READ.THE.REPORT, Part 1: Who Were The Chief’s Favorites?

In November 2010, about 4 months before Lisa Womack took over as LPD chief, the LPD SWAT team made news by winning its second consecutive national SWAT roundup. It defeated 52 other teams from around the state, country, and world.

Here’s The Ledger’s story. And guess who is quoted, throughout, as the leader of the triumphant team:

The Police Department has a long tradition of competing and placing high, said Sgt. David Woolverton, who led this year’s first-place team. It puts Lakeland on the map in law enforcement circles.

“Ask the Los Angeles Police Department where Lakeland, Fla., is,” he said. “They know.”


Now, let’s look at the State Attorney’s report and Officer Steve Sherman’s statement.I quoted this passage in my most recent piece. [ed–I mistakenly called him Scott Sherman in that post. I apologize for the error.] I raise it again because it is important:

“He heard from other officers of an incident that occurred while Sgt. David Woolverton and the Lakeland Police Department S.W.A.T. team were in a sanctioned competition in Orlando a while back. He was told that Sgt. Woolverton went missing from a competition for an extended period of time and nobody could locate him. He said that it was told that Sgt. Woolverton was discovered to have left to engage in a sexual encounter with a woman he was having an affair with. [ed–Not Eberle] He believed the incident to have been investigated by LPD, but no disciplinary action was taken to his knowledge. He believed Woolverton to be one of the officers at LPD [that] Administration has shown favoritism towards.[emphasis mine]

The SWAT Roundup seems to be held each year in November in Orlando. In 2011, after Womack became chief, LPD finished 2nd. You’ll notice from this excerpt from the LPD blog that Woolverton is again a big part of the SWAT team — along with Bryan McNabb, who is also one of the officers accused in the Eberle case.

In 2012, LPD finished 7th, and I can’t seem to find any listing of the team members. So I don’t know if Woolverton participated. And I don’t know which specific competition saw the alleged disappearance for sex. I do know that the report says Eberle straight up accused Woolverton of rape concerning an incident she claims occurred inside the PD around 2009. Woolverton denies it, but wouldn’t take a polygraph–which, of course, is not proof of anything. The State Attorney’s Office said it didn’t have enough to prosecute, but it did not exonerate anyone.

Likewise, it proves nothing that Sherman identified Woolverton as an administration favorite to investigators.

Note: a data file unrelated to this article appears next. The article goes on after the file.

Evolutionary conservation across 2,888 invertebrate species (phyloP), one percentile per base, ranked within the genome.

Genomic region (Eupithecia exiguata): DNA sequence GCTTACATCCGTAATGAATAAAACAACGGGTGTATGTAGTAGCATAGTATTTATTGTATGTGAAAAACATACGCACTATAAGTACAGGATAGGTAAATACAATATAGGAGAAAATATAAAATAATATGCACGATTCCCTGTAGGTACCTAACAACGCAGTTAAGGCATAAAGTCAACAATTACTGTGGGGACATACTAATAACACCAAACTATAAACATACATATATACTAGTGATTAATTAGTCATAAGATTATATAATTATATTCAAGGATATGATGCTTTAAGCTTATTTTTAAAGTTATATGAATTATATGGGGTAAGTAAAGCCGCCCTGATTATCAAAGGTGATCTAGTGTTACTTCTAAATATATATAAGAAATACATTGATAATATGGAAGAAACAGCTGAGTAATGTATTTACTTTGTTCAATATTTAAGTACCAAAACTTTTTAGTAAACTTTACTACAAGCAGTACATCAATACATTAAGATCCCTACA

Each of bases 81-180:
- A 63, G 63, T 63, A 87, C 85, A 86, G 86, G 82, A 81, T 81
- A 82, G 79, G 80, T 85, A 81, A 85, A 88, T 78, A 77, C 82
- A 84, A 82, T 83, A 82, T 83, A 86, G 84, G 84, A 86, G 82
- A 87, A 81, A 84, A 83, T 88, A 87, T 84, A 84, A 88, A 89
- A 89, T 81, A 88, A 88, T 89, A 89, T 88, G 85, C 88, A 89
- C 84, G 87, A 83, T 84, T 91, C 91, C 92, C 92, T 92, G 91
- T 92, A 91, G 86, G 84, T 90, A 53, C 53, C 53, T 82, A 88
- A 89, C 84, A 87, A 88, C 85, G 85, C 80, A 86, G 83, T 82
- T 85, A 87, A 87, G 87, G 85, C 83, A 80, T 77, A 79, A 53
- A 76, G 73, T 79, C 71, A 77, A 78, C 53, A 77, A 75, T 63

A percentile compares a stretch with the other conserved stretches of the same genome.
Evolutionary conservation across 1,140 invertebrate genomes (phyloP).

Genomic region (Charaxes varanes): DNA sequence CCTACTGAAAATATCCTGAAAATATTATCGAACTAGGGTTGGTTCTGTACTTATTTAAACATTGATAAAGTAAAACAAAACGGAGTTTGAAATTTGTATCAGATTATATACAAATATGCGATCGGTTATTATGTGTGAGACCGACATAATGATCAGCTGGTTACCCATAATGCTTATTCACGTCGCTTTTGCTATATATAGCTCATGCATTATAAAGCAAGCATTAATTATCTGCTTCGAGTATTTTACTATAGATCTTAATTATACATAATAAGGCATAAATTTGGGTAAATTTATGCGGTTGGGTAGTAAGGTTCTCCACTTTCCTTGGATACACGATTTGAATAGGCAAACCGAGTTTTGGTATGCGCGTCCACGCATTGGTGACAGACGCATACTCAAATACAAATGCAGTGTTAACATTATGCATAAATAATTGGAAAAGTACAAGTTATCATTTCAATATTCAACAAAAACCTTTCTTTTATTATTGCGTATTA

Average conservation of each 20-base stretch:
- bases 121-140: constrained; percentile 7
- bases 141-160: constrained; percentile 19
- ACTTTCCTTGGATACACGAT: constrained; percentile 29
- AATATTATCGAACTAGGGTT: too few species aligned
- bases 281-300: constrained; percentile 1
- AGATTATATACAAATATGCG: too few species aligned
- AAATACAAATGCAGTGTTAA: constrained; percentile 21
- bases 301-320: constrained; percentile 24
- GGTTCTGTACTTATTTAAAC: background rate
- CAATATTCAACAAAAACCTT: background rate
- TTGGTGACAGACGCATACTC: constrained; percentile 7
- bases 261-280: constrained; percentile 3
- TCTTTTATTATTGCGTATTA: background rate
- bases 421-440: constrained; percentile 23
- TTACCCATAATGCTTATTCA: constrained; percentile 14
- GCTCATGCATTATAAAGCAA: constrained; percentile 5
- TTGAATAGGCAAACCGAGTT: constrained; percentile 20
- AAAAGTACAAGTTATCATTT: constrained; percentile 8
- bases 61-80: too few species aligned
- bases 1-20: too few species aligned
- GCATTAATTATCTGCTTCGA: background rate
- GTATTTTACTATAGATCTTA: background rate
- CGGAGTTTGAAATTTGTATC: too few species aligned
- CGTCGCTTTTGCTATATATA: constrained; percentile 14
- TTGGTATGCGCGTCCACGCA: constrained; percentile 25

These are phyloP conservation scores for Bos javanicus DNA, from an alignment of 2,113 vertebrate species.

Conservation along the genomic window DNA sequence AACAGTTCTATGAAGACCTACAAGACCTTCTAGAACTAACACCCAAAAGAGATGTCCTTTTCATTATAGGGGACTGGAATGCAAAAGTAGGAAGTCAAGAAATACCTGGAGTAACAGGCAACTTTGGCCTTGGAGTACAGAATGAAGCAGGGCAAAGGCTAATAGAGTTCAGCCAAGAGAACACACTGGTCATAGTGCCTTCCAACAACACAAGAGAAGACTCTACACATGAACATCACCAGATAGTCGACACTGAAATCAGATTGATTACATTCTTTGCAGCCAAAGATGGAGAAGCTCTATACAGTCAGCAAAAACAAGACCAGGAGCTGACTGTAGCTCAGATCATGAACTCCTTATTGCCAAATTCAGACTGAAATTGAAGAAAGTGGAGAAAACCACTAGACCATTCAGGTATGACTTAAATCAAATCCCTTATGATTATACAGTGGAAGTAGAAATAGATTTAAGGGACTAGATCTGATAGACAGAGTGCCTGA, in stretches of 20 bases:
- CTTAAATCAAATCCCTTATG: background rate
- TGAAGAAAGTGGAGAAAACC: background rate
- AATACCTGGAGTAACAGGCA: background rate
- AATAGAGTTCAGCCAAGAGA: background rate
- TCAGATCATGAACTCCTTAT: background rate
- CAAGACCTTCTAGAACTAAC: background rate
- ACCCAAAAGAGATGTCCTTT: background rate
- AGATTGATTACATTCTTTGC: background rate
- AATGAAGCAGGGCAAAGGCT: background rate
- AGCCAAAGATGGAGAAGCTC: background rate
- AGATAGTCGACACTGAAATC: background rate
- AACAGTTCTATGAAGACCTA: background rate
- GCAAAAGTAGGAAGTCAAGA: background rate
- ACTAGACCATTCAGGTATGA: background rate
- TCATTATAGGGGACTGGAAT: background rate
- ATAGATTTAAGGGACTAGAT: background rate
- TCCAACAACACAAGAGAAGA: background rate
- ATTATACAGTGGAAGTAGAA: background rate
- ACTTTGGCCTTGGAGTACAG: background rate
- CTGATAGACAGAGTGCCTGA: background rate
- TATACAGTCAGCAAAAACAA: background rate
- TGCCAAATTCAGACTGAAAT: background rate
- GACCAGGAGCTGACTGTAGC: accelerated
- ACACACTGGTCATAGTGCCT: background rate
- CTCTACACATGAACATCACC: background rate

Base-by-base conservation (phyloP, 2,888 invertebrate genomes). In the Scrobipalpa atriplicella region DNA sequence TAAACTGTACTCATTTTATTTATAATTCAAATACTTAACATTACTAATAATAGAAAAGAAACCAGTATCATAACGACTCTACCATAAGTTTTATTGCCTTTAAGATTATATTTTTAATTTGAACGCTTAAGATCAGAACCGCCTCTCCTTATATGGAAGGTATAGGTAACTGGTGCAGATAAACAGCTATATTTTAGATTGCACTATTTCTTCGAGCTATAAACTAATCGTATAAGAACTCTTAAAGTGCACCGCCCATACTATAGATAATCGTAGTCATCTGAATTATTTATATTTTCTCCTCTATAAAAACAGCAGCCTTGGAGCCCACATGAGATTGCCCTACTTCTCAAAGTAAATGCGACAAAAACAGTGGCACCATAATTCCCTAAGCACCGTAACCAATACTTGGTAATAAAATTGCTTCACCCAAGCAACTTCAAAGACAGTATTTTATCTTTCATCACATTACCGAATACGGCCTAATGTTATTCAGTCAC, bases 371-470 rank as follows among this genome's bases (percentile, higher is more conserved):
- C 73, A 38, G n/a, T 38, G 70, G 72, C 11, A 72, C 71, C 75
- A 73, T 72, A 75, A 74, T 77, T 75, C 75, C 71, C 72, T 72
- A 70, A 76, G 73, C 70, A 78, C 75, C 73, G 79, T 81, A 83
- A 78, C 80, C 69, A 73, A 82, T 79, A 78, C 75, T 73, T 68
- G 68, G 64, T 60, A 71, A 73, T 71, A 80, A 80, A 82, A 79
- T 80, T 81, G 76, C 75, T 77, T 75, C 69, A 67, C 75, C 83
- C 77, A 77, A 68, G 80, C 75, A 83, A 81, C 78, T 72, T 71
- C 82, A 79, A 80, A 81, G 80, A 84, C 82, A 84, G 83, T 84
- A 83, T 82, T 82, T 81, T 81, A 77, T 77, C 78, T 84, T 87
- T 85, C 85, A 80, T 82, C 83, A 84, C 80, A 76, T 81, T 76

It also proves nothing that Sherman claimed Felicia Wilson was “another officer who got away with conduct that was unbecoming of an officer and potentially criminal in nature.”

Felicia Wilson’s record is at the core of the State Attorney/LPD dustup. Just google her name and LPD and you’ll have a sense of the trouble that has long swirled around her. Or just read the report for Sherman’s catalogue of her alleged misdeeds.

So what does it say that Womack’s LPD promoted Felicia Wilson in July of 2012? That’s just one year ago. Presumably the chief approves promotions, if not orders them. Here’s the announcement.

It also proves nothing for Sherman to allege, as he does, that former officer Jimmy Mock “was threatened by Chief Womack through Asst. Chief Larry Giddens that he could lose his good standing and benefits of a retired LPD officer if he continued to post negative things about LPD.”

I don’t know what “benefits” means in that context.

In fact, I don’t “know” anything. But I have a hypothesis. And it runs counter to the narrative that LPD, city government, and various supporters are trying to establish. The local powers-that-be assert that Chief Womack has gamely tried to confront and reform her agency’s longstanding pathologies and should be given time to finish the job.

But I see no evidence she ever started the job.

I see evidence that the only confrontation she sought with her agency’s pathologies related to personal loyalty and submission to her authority. That’s exactly what Sherman alleges. And Felicia Wilson’s promotion just one year ago is exhibit number 1. It’s very, very hard to spin that one.

But my hypothesis is not proof. It should be tested with rigorous investigation. Who is doing that? Did Woolverton receive administration favor? What’s the deal with Felicia Wilson’s promotion? Did Womack use her assistant chief as a surrogate for a threat?

Who is asking these questions in the investigation? I submit that no one is. Just read the account of the investigation from this morning in The Ledger.

Asst. Chief Larry Giddens is the prime source for the story. He’s describing the scope and content and of the investigation. This is the same Larry Giddens accused of threatening Jimmy Mock on Lisa Womack’s behalf.

Ledger folks, ya’ll have done a terrific job. I just want to constructively suggest that the next time you talk to Giddens or Womack you ask them if they are investigating themselves.

The same goes for the City Commission. This notion that legally you are somehow barred from asking your police chief if she can effectively investigate herself is obtuse codswallop. Legal advice like that is yet another mark in the Tim-McCausland-must-go file.